The Juan de Fuca Trailhead is at the easternmost end of the trail, closest to Victoria. There are two large parking areas here. One for the Juan de Fuca Trail and the other for the short hike to China Beach. If you are visiting for just a few hours, either or both trails are great to see. Both China Beach and Mystic Beach are beautiful to see, however Mystic Beach is a more varied and longer section of trail that crosses a suspension bridge. Mystic Beach is very pretty and Mystic Falls cascades over an abrupt cliff to the sand below. The often muddy trail to Mystic Beach takes you through deep coastal forest and is not too challenging. Most reach the beach in just over 30 minutes.
If you arrive here on the weekend, you will usually find dozens of people picnicking and playing by the sea. Mystic Falls pour from a rapidly eroding cliff that ocean undercutting have eroded partial caves that are captivating to look at. Rocks in the ceiling crumble off easily and you feel as though you could spot a dinosaur bone jutting out everywhere you look. Recently a fossil bone from a previously unknown penguin-like bird was discovered just a few kilometres from here.
Beyond Mystic Falls the shoreline becomes impassable and you must walk west along the beach and past the beach access trail you hiked in on and find the next beach access point. This well marked access point ascends quickly into the forest and back on the beautiful Juan de Fuca Trail just past the 2k marker shown on the map above. The trail to Bear Beach is through the deep forest with occasional creek crossings and frequent stunning ocean views.
There are three separate campsite areas to choose from at Bear Beach, all of them quite nice and spaced well apart. Plenty of fresh water sources pour down to the beach and there are pit toilets strategically an conveniently located. The campsite at Rosemond Creek has a beach cutoff just west of it. At high tide the water crashes against the cliffs here and only passable below 2.75 metres/9feet. Past this beach cutoff you will come to Clinch Creek and another lovely camping area. Named after a shipwreck here in 1860, the D.L. Clinch a schooner met its end here in November of that year. The third camping area is further along, just before Ledingham Creek. Another nice campsite with lots of fresh water sources and a pit toilet.
Bear Beach to Chin Beach(9k-21k)
This section of trail from Bear Beach to Chin Beach is very challenging with constant elevation change and lots of mud and creek crossings. Very difficult and very rewarding this section of trail finally emerges from the forest at Chin Beach. An emergency shelter is found at the eastern entrance to the beach and useful if cut off by yet another high tide cutoff point.
Chin Beach is much more wild and remote feeling than Mystic Beach or China Beach. Lots of great campsite areas and plenty of beach access points make this area interesting and varied. All trail access points are well marked with old, usually brightly coloured buoys. Though you always have to be cautious about the tides, frequent signs guide the absentminded hiker to the correct route. Ascending back into the forest the Juan de Fuca Trail continues to Sombrio Beach.
Chin Beach to Sombrio Beach(21k-28k)
The section of the Juan de Fuca Trail between Chin Beach and Sombrio continues to be quite challenging. Nearly always zig-zagging left and right, up and down. Crossing numerous creeks. The beautiful suspension bridge over Loss Creek stretches high across, and above a wide chasm through the forest. A gap in the trees opens up to a marvellous view of the ocean.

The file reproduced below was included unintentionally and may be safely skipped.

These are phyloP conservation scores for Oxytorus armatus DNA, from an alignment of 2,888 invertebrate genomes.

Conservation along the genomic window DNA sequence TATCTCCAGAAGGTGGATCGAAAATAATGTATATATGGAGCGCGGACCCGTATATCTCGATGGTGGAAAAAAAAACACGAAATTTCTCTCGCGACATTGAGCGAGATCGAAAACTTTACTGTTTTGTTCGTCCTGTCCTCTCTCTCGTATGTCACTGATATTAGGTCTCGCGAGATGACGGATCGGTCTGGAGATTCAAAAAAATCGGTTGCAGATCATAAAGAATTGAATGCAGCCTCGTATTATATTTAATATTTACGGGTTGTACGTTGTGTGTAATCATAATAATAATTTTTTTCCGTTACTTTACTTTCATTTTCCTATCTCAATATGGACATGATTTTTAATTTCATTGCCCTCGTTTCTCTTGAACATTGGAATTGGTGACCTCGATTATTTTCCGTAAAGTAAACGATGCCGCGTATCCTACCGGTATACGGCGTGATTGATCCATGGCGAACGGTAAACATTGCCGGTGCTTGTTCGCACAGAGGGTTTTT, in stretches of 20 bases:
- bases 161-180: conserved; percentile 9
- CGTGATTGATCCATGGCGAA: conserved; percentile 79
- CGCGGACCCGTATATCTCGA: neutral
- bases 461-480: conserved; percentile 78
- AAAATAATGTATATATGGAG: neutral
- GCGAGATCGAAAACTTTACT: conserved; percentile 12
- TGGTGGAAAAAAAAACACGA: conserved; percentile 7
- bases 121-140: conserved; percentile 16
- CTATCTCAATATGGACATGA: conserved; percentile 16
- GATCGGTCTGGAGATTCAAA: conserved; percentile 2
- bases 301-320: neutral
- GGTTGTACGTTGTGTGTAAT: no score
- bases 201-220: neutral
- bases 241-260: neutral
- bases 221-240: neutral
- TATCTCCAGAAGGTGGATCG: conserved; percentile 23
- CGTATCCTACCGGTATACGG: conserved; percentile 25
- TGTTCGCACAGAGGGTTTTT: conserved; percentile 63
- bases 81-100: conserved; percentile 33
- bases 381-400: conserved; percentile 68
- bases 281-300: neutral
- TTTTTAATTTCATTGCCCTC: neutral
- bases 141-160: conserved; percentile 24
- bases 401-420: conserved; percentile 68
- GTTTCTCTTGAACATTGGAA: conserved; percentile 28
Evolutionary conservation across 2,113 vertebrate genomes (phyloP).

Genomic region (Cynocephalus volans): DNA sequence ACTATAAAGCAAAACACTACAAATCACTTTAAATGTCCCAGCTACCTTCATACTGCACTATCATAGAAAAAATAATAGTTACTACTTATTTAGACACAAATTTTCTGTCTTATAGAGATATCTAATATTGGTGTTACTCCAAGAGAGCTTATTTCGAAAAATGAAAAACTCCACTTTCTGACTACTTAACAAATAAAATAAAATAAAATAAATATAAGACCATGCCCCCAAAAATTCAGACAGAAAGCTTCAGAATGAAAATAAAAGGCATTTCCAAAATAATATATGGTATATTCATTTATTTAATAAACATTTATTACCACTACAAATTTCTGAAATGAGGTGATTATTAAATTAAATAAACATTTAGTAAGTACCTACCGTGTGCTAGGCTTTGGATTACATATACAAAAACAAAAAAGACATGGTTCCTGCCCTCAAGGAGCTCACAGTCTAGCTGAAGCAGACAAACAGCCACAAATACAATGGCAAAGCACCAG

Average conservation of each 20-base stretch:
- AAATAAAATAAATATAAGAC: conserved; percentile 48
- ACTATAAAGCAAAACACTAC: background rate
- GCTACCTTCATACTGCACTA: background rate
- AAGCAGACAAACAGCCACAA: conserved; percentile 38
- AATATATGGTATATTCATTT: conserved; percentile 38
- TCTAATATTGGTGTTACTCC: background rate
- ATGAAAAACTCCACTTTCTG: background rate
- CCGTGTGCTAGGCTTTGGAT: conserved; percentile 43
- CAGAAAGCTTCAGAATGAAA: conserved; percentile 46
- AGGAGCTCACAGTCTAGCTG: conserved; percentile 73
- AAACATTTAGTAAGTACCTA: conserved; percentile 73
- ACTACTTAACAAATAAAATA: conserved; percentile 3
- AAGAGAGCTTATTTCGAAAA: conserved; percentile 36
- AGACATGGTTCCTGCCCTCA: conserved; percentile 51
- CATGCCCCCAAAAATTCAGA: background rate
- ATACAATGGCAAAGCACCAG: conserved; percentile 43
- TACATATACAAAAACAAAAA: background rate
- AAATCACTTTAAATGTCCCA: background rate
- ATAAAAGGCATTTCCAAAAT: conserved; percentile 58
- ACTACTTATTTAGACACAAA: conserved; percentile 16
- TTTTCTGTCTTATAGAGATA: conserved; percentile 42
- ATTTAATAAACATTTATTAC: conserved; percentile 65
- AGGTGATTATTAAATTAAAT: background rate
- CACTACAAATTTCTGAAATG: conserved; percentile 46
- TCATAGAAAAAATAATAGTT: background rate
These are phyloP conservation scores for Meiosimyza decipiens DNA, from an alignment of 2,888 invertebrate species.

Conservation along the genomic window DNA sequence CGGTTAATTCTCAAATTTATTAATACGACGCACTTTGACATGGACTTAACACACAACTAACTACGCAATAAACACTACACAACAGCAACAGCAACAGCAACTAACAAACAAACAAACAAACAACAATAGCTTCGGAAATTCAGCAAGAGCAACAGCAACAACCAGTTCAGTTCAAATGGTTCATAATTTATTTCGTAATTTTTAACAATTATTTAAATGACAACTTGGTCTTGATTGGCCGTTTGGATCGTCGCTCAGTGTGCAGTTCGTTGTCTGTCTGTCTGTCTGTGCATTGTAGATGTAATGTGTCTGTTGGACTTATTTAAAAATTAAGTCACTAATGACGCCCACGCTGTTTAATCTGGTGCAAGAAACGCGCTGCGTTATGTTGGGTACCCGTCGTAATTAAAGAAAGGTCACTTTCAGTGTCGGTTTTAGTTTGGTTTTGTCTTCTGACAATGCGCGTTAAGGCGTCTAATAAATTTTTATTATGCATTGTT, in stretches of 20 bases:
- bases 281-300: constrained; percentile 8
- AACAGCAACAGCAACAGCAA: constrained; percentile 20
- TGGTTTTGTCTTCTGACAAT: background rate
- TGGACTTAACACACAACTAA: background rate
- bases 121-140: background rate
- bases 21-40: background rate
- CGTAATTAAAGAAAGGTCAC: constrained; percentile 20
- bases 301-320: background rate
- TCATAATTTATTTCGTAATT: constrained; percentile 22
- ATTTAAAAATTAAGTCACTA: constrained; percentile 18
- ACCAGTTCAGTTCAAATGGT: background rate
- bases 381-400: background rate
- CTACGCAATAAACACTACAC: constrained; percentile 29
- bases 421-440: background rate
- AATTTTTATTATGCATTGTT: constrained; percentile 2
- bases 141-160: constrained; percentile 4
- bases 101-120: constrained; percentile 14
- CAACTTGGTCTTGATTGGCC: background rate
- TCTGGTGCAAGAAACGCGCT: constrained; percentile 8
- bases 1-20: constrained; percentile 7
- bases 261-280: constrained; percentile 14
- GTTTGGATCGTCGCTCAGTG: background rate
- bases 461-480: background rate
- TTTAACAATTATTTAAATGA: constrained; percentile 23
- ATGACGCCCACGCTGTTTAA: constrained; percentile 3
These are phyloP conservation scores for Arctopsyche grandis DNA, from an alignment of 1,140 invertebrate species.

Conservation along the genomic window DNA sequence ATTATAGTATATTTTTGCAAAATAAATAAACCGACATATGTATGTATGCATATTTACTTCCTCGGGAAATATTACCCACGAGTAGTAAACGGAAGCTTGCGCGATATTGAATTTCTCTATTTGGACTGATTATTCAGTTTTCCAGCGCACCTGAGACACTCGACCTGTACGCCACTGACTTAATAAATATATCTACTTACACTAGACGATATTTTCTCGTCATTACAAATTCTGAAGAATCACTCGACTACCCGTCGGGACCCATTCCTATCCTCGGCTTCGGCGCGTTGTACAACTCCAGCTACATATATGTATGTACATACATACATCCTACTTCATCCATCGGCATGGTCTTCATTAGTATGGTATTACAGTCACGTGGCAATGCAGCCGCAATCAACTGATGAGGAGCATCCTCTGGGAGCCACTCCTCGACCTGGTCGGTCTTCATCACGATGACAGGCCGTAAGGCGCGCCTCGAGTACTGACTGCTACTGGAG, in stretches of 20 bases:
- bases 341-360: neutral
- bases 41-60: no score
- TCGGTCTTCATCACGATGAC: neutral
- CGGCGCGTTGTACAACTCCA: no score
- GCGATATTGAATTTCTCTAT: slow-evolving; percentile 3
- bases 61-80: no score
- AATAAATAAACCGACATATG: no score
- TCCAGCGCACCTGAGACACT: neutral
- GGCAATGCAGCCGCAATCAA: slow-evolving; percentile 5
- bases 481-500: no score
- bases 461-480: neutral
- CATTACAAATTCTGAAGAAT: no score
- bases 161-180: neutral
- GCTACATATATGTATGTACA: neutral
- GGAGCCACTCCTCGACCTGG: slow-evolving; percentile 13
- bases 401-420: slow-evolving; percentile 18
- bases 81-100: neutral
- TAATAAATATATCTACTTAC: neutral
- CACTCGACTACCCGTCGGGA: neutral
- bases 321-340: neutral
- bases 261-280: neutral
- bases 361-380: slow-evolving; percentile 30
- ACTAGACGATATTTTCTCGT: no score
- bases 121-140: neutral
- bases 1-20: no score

Further along the trail you reach Sombrio Point and a shockingly abrupt cliff with sensational views. The trail continues along the cliff edge for a few minutes more before finally dropping down to Sombrio Beach. Lots of excellent campsites are found at Sombrio as well as the occasional surfer out in the waves. Sombrio Beach is often frequented by bears to such a degree that the area is sometimes closed to campers. You will see notices along the trail warning of this if it happens and be able to plan accordingly. Sombrio Beach is a popular access point in the summer months and expect it to be busy on weekends.
Sombrio Beach to Parkinson Creek(28k-37k)
The trail from Sombrio Beach to Parkinson Creek starts off immediately wild and beautiful. Just as you enter the forest from the beach you encounter another characteristically Juan de Fuca Trail suspension bridge. This one takes you across Sombrio River and then the trail takes you back down to the beach. You can hike along the beach here at low tide, however there are several inland trails when the tide rises.
The Juan de Fuca Trail is noticeably less difficult the further you hike from Sombrio Beach. There is another suspension bridge over Minute Creek and though the creek can be crossed along the beach, it is often quite a challenge to make it through. Kuitshe Creek has some nice spots to put up a tent nestled in the forest along the shore. Beyond Kuitshe Creek the trail continues inland to the parking lot at the Parkinson Creek trailhead.
Parkinson Creek to Botanical Beach(37k-46k)
The Juan de Fuca Trail from Parkinson Creek to Botanical Beach begins through the forest and across two bridges and eventually leading down to the beach. Beach walking along the shore with beautiful tide pools soon leads to another beach exit into the forest. The trail becomes luxuriously easy here with boardwalks that carry you over, instead of through the muddy sections.
Pazant Creek is the next campsite you come across with several tent sites complete with tent platforms nestled in the trees. The trail continues through the forest here and just past Yuah Creek you will see a small trail leading to Providence Cove. A beautiful little cove and home to a long abandoned set of campsites used previous to the ones built at Payzant Creek.
Back on the Juan de Fuca Trail towards Botanical Beach the trail becomes steadily easier. Botanical Beach is the beautiful end of the Juan de Fuca Trail with numerous tide pools teeming with marine life. There are two access trails to the parking lot here and you should be sure to continue to Botany Bay before exiting the Juan de Fuca Trail at the Botanical Beach trailhead.